Figure 1.3. Various Isotopes of Hydrogen Atoms of the same element have the same atomic number (Z = 1), but may have varying mass numbers (Az = 1, 2, or 3).

ELECTRONS

Electrons move through the space surrounding the nucleus and are associated with varying levels of energy. Each electron has a charge equal in magnitude to that of a proton, but with the opposite (negative) sign, denoted by “−1 e” or simply “–e.” The mass of an electron is approximately  that of a proton. Because subatomic particles’ masses are so small, the electrostatic force of attraction between the unlike charges of the proton and electron is far greater than the gravitational force of attraction based on their respective masses.

Electrons move around the nucleus at varying distances, which correspond to varying levels of electrical potential energy. The electrons closer to the nucleus are at lower energy levels, while those that are further out (in higher shells) have higher energy. The electrons that are farthest from the nucleus have the strongest interactions with the surrounding environment and the weakest interactions with the nucleus. These electrons are called valence electrons; they are much more likely to become involved in bonds with other atoms because they experience the least electrostatic pull from their own nucleus. Generally speaking, the valence electrons determine the reactivity of an atom. As we will discuss in Chapter 3 of MCAT General Chemistry Review, the sharing of these valence electrons in covalent bonds allows elements to fill their highest energy level to increase stability. In the neutral state, there are equal numbers of protons and electrons; losing electrons results in the atom gaining a positive charge, while gaining electrons results in the atom gaining a negative charge. A positively charged atom is called a cation, and a negatively charged atom is called an anion.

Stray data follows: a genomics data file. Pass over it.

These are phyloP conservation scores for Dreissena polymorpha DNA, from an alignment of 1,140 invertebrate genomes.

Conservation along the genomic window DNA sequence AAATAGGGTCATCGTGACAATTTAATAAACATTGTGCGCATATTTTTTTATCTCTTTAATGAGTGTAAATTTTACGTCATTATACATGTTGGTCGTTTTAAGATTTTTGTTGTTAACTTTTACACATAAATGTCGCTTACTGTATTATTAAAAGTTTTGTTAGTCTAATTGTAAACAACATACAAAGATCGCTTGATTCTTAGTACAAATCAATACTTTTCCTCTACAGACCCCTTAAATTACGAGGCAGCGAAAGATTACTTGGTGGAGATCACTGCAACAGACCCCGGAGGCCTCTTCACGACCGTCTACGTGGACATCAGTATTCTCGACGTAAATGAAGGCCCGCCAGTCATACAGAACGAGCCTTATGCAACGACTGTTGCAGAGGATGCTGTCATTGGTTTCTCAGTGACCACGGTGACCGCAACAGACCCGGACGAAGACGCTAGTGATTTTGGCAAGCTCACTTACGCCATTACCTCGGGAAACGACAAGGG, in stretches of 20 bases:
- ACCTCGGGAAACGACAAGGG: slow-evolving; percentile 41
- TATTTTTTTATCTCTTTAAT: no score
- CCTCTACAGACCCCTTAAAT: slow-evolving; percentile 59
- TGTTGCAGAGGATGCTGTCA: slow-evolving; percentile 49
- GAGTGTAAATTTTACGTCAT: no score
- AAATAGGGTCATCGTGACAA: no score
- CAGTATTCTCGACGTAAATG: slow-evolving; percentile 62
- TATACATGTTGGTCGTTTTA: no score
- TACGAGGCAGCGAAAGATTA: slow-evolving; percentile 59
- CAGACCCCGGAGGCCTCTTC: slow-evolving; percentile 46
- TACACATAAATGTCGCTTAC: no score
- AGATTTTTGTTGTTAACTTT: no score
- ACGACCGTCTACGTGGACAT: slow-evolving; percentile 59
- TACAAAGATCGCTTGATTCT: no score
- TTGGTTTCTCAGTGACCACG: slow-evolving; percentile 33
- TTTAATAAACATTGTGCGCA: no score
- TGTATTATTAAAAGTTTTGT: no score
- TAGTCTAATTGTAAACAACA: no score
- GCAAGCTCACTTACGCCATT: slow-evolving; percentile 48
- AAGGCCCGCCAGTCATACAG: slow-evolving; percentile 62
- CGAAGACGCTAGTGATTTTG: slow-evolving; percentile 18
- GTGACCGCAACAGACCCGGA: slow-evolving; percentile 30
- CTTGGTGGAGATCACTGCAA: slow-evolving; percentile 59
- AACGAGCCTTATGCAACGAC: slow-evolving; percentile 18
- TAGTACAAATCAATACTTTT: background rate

BRIDGE